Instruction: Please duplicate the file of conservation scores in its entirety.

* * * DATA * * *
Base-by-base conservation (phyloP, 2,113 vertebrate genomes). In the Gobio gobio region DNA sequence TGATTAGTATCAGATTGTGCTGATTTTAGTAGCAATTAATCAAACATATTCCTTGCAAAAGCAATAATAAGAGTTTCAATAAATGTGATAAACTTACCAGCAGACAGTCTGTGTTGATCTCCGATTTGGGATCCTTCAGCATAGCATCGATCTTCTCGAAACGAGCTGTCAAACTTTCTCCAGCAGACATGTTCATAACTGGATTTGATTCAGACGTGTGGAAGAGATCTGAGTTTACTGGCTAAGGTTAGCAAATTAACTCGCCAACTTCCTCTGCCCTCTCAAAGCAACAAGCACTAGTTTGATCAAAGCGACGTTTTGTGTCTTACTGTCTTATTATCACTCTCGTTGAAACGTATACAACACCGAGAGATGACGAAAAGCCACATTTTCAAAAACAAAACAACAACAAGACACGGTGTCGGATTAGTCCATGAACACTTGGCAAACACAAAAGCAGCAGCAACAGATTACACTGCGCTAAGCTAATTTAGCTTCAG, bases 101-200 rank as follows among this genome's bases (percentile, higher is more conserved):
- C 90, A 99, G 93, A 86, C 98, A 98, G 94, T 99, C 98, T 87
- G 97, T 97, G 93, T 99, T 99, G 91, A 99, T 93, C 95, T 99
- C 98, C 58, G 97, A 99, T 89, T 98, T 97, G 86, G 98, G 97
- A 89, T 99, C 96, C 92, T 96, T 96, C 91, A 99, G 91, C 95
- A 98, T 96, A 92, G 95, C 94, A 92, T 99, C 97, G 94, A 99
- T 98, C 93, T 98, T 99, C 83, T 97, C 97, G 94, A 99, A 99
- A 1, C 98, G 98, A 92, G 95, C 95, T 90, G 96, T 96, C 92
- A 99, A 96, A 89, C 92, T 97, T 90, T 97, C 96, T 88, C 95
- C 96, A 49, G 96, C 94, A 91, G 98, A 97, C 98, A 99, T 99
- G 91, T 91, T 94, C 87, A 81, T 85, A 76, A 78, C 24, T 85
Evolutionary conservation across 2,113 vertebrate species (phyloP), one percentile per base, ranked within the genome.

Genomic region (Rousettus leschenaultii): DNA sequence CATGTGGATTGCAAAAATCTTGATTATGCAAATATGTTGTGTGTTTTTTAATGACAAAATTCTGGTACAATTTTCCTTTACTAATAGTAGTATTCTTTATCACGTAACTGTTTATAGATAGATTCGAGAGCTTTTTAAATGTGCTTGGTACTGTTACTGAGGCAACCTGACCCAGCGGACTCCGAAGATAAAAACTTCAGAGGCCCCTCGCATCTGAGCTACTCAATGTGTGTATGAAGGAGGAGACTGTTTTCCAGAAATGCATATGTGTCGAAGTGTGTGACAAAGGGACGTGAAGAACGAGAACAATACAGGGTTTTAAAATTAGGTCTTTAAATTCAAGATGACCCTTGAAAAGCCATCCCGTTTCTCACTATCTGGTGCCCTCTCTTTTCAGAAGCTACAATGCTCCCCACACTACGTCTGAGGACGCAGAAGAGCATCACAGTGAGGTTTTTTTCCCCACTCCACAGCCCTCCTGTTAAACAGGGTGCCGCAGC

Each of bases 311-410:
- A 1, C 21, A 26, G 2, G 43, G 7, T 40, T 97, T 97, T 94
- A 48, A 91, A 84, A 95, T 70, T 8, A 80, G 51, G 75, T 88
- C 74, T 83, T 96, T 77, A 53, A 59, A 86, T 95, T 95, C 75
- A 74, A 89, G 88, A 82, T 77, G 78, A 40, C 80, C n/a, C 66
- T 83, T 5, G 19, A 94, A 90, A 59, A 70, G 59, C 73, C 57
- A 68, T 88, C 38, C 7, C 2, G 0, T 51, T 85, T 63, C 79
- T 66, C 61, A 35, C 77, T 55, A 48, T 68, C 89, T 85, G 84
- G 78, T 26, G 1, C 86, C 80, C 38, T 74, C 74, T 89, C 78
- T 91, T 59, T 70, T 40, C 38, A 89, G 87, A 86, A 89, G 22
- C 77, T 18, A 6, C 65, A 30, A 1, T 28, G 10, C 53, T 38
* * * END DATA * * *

Base-by-base conservation (phyloP, 2,113 vertebrate genomes). In the Gobio gobio region DNA sequence TGATTAGTATCAGATTGTGCTGATTTTAGTAGCAATTAATCAAACATATTCCTTGCAAAAGCAATAATAAGAGTTTCAATAAATGTGATAAACTTACCAGCAGACAGTCTGTGTTGATCTCCGATTTGGGATCCTTCAGCATAGCATCGATCTTCTCGAAACGAGCTGTCAAACTTTCTCCAGCAGACATGTTCATAACTGGATTTGATTCAGACGTGTGGAAGAGATCTGAGTTTACTGGCTAAGGTTAGCAAATTAACTCGCCAACTTCCTCTGCCCTCTCAAAGCAACAAGCACTAGTTTGATCAAAGCGACGTTTTGTGTCTTACTGTCTTATTATCACTCTCGTTGAAACGTATACAACACCGAGAGATGACGAAAAGCCACATTTTCAAAAACAAAACAACAACAAGACACGGTGTCGGATTAGTCCATGAACACTTGGCAAACACAAAAGCAGCAGCAACAGATTACACTGCGCTAAGCTAATTTAGCTTCAG, bases 101-200 rank as follows among this genome's bases (percentile, higher is more conserved):
- C 90, A 99, G 93, A 86, C 98, A 98, G 94, T 99, C 98, T 87
- G 97, T 97, G 93, T 99, T 99, G 91, A 99, T 93, C 95, T 99
- C 98, C 58, G 97, A 99, T 89, T 98, T 97, G 86, G 98, G 97
- A 89, T 99, C 96, C 92, T 96, T 96, C 91, A 99, G 91, C 95
- A 98, T 96, A 92, G 95, C 94, A 92, T 99, C 97, G 94, A 99
- T 98, C 93, T 98, T 99, C 83, T 97, C 97, G 94, A 99, A 99
- A 1, C 98, G 98, A 92, G 95, C 95, T 90, G 96, T 96, C 92
- A 99, A 96, A 89, C 92, T 97, T 90, T 97, C 96, T 88, C 95
- C 96, A 49, G 96, C 94, A 91, G 98, A 97, C 98, A 99, T 99
- G 91, T 91, T 94, C 87, A 81, T 85, A 76, A 78, C 24, T 85
Evolutionary conservation across 2,113 vertebrate species (phyloP), one percentile per base, ranked within the genome.

Genomic region (Rousettus leschenaultii): DNA sequence CATGTGGATTGCAAAAATCTTGATTATGCAAATATGTTGTGTGTTTTTTAATGACAAAATTCTGGTACAATTTTCCTTTACTAATAGTAGTATTCTTTATCACGTAACTGTTTATAGATAGATTCGAGAGCTTTTTAAATGTGCTTGGTACTGTTACTGAGGCAACCTGACCCAGCGGACTCCGAAGATAAAAACTTCAGAGGCCCCTCGCATCTGAGCTACTCAATGTGTGTATGAAGGAGGAGACTGTTTTCCAGAAATGCATATGTGTCGAAGTGTGTGACAAAGGGACGTGAAGAACGAGAACAATACAGGGTTTTAAAATTAGGTCTTTAAATTCAAGATGACCCTTGAAAAGCCATCCCGTTTCTCACTATCTGGTGCCCTCTCTTTTCAGAAGCTACAATGCTCCCCACACTACGTCTGAGGACGCAGAAGAGCATCACAGTGAGGTTTTTTTCCCCACTCCACAGCCCTCCTGTTAAACAGGGTGCCGCAGC

Each of bases 311-410:
- A 1, C 21, A 26, G 2, G 43, G 7, T 40, T 97, T 97, T 94
- A 48, A 91, A 84, A 95, T 70, T 8, A 80, G 51, G 75, T 88
- C 74, T 83, T 96, T 77, A 53, A 59, A 86, T 95, T 95, C 75
- A 74, A 89, G 88, A 82, T 77, G 78, A 40, C 80, C n/a, C 66
- T 83, T 5, G 19, A 94, A 90, A 59, A 70, G 59, C 73, C 57
- A 68, T 88, C 38, C 7, C 2, G 0, T 51, T 85, T 63, C 79
- T 66, C 61, A 35, C 77, T 55, A 48, T 68, C 89, T 85, G 84
- G 78, T 26, G 1, C 86, C 80, C 38, T 74, C 74, T 89, C 78
- T 91, T 59, T 70, T 40, C 38, A 89, G 87, A 86, A 89, G 22
- C 77, T 18, A 6, C 65, A 30, A 1, T 28, G 10, C 53, T 38